My Kellogg Interview: An Engineer’s Account
Getting an interview invite from Kellogg (Northwestern) was a dream come true. I didn’t have a great GMAT, but somehow made it through to the end.
My Background: Indian male, 28 years old at the time of application. Worked as a software engineer for a renowned MNC for almost 5 years. Had 2 promotions. Class of 2018. GMAT just sub-700.
Pre-Interview Prep: Got in touch with an admissions consultant in India who was with me right from the initial application. Had several mock interviews, and attempted many generic questions. Practised answering the ‘why’ questions.
On the day of the Interview: My interview was off-campus and hence conducted by an Alumnus. Met the alumnus at a well-known hangout. He gave me a sense of ease and seemed to be very friendly. We spoke at length about the software industry and how Indian developers, many of them are increasingly looking for a US MBA given the surge in opportunities abroad. He seemed to have a very thorough and knowledgeable perspective of IT industry in general – I was very impressed by the alumnus. Getting to the questions, while answering the questions I did feel less confident sometimes, wondering if the alumnus bought my story. But he did listen very carefully, and was very interested with whatever I had to say. I felt I had over-prepared a bit. Could have been a little more spontaneous in handling some of the fit questions. Here are the interview questions:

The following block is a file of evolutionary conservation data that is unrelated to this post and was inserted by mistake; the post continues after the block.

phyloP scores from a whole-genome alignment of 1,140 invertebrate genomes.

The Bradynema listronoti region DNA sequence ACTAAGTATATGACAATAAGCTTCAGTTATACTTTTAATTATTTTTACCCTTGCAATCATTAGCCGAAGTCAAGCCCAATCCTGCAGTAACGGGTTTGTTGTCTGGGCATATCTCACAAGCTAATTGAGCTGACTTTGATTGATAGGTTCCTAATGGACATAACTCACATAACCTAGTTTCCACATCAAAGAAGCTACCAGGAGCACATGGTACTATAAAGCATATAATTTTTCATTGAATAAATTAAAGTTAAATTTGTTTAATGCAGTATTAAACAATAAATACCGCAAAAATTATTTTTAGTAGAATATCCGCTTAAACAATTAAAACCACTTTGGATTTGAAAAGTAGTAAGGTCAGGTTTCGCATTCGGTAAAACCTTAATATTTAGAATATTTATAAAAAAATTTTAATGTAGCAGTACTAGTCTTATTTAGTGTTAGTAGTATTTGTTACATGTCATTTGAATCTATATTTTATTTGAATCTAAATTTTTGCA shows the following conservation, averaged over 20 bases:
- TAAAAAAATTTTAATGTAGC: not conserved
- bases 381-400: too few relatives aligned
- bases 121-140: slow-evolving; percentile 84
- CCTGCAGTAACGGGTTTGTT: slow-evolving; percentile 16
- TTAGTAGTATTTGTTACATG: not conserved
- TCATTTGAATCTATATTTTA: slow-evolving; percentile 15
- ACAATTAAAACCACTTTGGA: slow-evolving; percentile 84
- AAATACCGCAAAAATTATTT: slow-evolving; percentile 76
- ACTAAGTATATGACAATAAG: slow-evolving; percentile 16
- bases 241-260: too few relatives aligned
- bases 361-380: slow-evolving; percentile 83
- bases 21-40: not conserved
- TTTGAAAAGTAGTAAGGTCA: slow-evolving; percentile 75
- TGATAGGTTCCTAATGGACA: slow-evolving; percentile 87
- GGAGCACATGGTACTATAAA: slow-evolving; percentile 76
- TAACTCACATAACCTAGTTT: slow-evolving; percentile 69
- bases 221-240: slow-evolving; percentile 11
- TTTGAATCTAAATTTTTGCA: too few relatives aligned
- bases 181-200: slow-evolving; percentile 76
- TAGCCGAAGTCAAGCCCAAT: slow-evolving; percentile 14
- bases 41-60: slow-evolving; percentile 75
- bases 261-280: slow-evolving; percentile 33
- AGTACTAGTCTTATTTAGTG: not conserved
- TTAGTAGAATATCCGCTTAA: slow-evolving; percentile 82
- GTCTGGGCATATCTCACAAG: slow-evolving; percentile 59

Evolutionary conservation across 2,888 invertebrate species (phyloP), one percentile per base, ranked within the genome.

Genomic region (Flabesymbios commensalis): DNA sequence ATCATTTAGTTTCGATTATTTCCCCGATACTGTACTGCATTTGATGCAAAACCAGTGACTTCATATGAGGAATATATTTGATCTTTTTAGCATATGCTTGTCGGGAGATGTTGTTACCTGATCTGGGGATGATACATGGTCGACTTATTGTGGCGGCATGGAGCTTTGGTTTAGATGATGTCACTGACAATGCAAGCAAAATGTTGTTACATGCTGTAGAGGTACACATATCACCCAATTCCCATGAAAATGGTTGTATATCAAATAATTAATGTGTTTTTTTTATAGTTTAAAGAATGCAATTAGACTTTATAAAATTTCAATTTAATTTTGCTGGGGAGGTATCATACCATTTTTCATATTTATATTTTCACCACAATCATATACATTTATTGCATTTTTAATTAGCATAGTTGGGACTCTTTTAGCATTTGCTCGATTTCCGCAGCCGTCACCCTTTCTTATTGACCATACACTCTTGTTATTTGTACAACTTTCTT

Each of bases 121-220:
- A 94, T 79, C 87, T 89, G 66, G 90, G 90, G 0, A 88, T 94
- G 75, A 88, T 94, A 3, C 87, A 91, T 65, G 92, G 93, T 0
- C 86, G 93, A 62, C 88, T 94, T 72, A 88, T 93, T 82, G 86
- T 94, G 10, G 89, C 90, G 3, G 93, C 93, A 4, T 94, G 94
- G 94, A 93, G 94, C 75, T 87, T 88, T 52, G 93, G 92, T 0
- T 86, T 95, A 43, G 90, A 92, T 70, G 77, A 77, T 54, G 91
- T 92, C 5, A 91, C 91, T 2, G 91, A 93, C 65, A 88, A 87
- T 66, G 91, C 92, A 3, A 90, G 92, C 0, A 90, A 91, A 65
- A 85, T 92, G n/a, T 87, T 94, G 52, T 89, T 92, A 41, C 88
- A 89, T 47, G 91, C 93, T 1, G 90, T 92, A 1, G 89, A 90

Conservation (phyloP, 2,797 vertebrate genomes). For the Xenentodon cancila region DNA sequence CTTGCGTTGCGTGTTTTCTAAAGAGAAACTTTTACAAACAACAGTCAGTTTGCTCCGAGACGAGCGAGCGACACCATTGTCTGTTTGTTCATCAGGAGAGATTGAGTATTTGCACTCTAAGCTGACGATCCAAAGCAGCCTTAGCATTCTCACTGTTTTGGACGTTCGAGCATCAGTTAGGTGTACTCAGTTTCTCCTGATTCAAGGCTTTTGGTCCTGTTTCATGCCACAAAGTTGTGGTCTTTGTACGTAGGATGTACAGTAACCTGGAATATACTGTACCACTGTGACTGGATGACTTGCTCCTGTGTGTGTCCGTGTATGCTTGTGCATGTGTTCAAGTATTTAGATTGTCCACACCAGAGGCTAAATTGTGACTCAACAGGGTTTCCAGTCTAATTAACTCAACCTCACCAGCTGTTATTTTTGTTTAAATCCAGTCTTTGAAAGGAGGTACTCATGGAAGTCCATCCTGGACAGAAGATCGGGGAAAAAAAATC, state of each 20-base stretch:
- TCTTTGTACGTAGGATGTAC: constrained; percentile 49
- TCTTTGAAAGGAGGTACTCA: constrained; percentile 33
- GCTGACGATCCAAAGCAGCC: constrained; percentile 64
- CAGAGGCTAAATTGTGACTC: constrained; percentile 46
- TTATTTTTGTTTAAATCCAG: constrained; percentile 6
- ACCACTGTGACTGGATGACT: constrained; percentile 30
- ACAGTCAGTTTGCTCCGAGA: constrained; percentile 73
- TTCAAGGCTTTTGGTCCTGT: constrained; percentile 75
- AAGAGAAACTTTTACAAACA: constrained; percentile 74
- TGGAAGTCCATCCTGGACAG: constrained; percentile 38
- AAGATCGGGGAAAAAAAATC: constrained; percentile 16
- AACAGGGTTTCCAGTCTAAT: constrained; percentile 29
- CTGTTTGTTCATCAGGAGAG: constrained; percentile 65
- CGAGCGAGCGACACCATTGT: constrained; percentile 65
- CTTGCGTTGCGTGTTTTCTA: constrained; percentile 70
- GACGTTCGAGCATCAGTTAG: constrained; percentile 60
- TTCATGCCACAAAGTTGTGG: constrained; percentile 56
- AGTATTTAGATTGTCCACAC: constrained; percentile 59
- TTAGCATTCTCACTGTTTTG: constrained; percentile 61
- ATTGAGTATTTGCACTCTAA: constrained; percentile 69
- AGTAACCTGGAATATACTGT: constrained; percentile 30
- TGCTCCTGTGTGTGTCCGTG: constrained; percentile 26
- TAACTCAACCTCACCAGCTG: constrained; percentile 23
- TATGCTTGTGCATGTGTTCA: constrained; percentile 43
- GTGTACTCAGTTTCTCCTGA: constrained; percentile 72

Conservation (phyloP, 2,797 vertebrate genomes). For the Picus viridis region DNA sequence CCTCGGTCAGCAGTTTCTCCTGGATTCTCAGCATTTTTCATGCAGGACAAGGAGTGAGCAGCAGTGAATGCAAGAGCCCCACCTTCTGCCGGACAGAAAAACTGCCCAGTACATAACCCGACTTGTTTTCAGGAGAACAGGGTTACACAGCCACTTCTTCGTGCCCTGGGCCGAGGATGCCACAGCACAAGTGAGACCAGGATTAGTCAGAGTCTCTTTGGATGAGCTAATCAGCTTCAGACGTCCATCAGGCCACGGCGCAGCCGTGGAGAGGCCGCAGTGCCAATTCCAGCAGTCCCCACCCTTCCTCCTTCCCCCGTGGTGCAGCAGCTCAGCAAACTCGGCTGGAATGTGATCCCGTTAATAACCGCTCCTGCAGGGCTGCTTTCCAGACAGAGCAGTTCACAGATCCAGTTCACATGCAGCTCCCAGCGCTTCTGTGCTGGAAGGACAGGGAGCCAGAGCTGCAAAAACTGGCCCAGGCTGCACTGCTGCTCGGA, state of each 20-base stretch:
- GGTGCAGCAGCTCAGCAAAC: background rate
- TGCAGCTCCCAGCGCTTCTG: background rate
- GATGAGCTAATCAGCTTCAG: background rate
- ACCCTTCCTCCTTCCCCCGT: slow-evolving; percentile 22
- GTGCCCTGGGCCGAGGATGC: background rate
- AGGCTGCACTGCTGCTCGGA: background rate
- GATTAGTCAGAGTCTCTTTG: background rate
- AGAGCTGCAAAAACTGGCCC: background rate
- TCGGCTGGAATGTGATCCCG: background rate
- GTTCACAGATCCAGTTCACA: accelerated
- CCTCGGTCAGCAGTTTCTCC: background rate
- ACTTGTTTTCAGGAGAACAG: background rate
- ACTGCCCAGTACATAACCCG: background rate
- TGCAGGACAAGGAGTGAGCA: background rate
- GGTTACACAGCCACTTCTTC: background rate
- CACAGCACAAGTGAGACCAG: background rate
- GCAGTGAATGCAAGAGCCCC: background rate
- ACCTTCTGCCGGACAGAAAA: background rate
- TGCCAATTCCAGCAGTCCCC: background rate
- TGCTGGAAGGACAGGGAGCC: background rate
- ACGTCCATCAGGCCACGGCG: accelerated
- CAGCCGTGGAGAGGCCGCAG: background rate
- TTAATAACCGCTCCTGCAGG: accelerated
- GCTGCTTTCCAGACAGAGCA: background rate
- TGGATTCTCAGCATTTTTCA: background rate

- Switching from an engineering background to a business background is an exciting switch. But in many cases after an MBA you may not have a chance to use some of your engineering skills. How do you feel about this?
- What was the biggest challenge you faced and why do you consider this to be your biggest challenge?
- There are other great MBA programs out there, both in India and abroad, what excites you about Kellogg?
- Why do you think this exact application cycle is the ripe time for you to get an MBA? Why did you not consider an MBA earlier or later?
- I’ve seen your resume and am impressed with your achievements. But certainly there are non-quantitative and intangible aspects to these that are well beyond just what’s been portrayed on your resume. About which one of your achievements do you feel this way and why?
- What was your single largest failure and why?
- Then as we went through the resume, he probed deeper into certain aspects. Asked me to highlight leadership in those instances, and asked me how I could have done better.